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How do good strategists think and what does it mean to “be strategic”?   Is there an art to being strategic and strategic thinking, or can it be learnt?  it is clear to us that being strategic requires three core pieces. For many successful strategists, being strategic means working on the system, not in it.

Being strategic is the ability to work on the system, not in it.

One characteristic we see good strategic thinkers doing is that they work on the system rather than in the system.

A good way to think about this is a simple technique I use in strategy presentations.  I have a cardboard box which I place in the middle of the floor.  If it is big enough I jump in and out of the box.  Planning is working inside the constraints of that box.  Strategy is being outside the box and observing it in its wider context.  This includes choosing where to place the box, what size the box is, what type of box it is and how it fits in the landscape.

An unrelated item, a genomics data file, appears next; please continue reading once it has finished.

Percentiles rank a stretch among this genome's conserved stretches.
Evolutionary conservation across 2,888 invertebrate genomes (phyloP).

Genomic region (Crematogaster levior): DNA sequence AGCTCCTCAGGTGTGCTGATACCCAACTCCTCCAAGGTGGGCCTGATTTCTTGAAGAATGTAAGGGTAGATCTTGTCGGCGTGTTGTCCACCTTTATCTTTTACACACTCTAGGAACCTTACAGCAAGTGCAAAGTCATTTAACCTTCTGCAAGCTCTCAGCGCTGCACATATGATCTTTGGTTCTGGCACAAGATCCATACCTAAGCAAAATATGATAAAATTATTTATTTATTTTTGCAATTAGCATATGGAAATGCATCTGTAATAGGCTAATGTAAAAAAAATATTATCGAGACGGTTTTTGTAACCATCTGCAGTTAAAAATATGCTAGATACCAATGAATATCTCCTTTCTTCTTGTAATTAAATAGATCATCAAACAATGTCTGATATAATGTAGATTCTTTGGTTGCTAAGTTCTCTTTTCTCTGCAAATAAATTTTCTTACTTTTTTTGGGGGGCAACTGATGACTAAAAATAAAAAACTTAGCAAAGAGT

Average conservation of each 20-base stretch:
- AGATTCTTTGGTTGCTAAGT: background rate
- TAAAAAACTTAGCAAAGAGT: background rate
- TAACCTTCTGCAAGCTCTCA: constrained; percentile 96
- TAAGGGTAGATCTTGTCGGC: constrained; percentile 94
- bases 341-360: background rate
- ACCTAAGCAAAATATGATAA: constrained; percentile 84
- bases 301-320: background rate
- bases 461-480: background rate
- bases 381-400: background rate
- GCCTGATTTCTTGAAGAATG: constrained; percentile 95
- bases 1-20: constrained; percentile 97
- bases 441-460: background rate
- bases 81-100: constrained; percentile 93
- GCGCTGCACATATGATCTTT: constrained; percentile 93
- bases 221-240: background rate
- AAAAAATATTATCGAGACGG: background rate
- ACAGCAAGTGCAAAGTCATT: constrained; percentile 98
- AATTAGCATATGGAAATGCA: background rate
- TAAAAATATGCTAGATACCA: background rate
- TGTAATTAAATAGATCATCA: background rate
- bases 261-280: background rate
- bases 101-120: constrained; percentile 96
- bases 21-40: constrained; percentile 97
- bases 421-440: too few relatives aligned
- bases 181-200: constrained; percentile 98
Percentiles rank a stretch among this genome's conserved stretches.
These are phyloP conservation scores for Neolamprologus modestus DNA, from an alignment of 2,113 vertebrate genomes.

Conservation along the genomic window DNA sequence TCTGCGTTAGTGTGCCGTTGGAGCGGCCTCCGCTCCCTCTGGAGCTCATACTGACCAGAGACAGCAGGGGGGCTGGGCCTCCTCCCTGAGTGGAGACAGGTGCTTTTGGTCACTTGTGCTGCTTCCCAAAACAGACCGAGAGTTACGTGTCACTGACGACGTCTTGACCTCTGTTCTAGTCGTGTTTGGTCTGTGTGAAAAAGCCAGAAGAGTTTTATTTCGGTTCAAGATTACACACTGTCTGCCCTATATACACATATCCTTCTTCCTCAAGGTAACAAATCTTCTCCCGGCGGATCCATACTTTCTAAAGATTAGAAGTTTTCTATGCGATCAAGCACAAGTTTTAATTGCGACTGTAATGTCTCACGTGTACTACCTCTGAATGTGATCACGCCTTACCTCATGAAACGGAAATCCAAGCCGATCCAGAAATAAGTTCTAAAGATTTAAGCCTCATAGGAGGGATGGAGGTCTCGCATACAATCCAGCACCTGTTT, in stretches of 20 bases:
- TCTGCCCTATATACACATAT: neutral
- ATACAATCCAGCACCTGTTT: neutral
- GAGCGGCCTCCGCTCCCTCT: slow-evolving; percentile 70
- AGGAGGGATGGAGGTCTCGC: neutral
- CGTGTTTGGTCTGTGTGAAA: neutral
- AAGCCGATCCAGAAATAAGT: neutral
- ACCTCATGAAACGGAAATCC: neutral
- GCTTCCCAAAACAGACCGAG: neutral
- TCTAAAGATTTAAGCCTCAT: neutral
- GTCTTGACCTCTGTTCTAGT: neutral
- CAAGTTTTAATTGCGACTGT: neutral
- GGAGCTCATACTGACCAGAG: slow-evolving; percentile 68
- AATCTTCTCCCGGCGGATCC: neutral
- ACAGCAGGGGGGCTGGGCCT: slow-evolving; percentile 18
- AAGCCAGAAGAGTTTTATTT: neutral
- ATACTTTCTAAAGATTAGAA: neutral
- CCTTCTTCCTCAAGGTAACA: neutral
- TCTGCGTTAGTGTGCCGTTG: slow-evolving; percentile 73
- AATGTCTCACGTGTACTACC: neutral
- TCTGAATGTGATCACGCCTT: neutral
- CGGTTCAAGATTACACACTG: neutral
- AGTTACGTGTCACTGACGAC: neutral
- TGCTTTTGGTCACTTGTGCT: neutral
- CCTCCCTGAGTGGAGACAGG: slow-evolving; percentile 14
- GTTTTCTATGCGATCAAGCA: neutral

Being outside the box means looking at the wider system

Being strategic requires you stepping outside the box and look at the wider system.  It means looking at the governing variables: what constrains the box and determines its position.  In learning terms, it is about the second order thinking.

Being strategic means working on the systems

However, at this point there is a trick.  You see the box is on the floor of a room.  That room is itself a box.  Being strategic is realising that there are constraints in the choice and shape of the room.  It goes wider than this.  The choice of the building in which the room is situated. What we have are nested systems.  Each one of those systems can be influenced or changed or exploited.

For instance, a company that is operating in an industry, is also operating in a country and within a tax and governance regime.  There may be choices about which industry to be in, and choices about the country and governance regimes, as well as simply, the shape and location of the box in the landscape of the room.

Strategy is about understanding these embedded systems: the boxes within boxes and the constraints and opportunities that each level of box brings.

The ability to turn ideas into action.